of an unexploded World War II bomb in the Thames closed London City Airport for a day.
london — All flights to and from London City Airport were canceled Monday after an unexploded World War II bomb was found buried in the muck of the River Thames near the end of a runway.
The local Evening Standard reported, “The airport will remain shut throughout Monday, affecting up to 16,000 passengers.”
Scotland Yard said, essentially, that it is a very big, very old bomb — a tapered-end shell about five feet long that weighs half a ton. Think the heft of a grand piano.
There is no word yet from the navy divers on whose bomb it was — although a good guess as to the owner might be the German Luftwaffe. Starting in 1940, it hit Britain with “the Blitz,” an eightmonth aerial bombardment of military and civilian targets. London at one point endured 57 consecutive nights of bombing. About 43,000 people died, and 1 million were left homeless.
According to an article in the Express newspaper about the Blitz, “Fears of bombing led to 750,000 domestic pets being put down. London Zoo destroyed all its poisonous snakes and spiders.”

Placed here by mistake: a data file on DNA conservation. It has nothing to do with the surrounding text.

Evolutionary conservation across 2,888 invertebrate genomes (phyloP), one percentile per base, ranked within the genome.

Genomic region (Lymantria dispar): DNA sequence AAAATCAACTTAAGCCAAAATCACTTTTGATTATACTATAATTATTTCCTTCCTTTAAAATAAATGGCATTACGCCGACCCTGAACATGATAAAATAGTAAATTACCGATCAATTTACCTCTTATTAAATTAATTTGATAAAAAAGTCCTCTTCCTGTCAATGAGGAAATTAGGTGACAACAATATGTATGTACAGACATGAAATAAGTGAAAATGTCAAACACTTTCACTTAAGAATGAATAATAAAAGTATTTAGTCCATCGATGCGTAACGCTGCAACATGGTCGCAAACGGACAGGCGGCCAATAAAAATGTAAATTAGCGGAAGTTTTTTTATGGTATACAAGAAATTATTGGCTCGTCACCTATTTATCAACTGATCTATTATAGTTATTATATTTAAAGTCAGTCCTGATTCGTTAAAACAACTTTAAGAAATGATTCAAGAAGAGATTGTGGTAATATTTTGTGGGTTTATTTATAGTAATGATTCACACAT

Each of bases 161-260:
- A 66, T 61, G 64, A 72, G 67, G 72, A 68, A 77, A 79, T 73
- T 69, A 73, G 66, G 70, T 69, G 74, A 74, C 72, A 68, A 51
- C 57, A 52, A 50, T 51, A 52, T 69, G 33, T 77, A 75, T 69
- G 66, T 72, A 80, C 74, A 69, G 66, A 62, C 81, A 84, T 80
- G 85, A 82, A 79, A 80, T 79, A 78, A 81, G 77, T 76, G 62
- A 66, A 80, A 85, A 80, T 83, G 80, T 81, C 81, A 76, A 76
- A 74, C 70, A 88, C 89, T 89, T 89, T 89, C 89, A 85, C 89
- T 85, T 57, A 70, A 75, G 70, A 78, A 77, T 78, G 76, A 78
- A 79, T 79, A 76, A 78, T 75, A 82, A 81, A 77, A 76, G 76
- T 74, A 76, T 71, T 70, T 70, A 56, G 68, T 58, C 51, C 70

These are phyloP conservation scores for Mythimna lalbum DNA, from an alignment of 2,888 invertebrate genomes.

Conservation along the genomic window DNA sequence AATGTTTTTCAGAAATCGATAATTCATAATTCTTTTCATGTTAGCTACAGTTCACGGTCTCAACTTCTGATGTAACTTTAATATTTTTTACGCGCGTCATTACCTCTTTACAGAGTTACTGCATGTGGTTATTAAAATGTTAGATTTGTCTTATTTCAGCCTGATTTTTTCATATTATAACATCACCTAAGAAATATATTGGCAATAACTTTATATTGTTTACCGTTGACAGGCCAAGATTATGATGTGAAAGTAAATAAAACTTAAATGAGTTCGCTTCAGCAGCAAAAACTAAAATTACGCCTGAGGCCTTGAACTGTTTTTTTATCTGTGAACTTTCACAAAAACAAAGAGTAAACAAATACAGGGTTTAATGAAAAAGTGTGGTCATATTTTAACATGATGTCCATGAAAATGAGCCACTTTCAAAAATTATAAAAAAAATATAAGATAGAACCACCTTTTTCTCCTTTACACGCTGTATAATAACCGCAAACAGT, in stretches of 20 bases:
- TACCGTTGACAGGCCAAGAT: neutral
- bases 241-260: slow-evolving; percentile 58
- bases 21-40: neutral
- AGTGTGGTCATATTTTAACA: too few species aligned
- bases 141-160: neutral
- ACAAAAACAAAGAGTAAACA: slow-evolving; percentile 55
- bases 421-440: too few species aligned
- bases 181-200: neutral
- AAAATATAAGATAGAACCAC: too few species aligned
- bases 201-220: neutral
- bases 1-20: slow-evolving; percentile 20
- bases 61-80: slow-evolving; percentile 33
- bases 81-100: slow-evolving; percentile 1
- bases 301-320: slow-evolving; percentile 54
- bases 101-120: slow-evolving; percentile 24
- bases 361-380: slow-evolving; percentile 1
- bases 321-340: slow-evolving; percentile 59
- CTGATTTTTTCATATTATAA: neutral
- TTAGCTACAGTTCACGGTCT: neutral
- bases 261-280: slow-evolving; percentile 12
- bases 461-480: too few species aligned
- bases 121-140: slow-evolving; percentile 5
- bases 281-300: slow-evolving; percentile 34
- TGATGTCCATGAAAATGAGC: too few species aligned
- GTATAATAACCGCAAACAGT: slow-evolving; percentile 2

In total, according to the Express, about 50,000 tons of highexplosive bombs were dropped during the air assault. Wide swaths of London were destroyed the bombs and resulting fires. But half the shells were duds. A spokesman for the London police said Monday that construction crews discovered this particular bomb buried under 30 feet of ooze in the Thames at the King George V Dock near one end of London City Airport. The dock area was a frequent target of German bombing during the war.
“It is lying in a bed of dense silt, and the first stage of the removal operation is to free the shell from the silt so that it can be floated for removal,” Scotland Yard said in a statement.
“The operation to remove the ordnance is ongoing in partnership with our colleagues in the Royal Navy. The timing of removal is dependent on the tides, however, at this stage we estimate that the removal of the device from location will be completed by tomorrow morning,” the statement said.
Emergency crews set up a seby curity zone of about 300 yards around the bomb for most of Monday. They later allowed local residents to return to their homes and shops.
The navy said it would tow the bomb by inflatable craft down the Thames and explode the ordnance underwater in an empty stretch of the river. More at washingtonpost.com/ news/ worldviews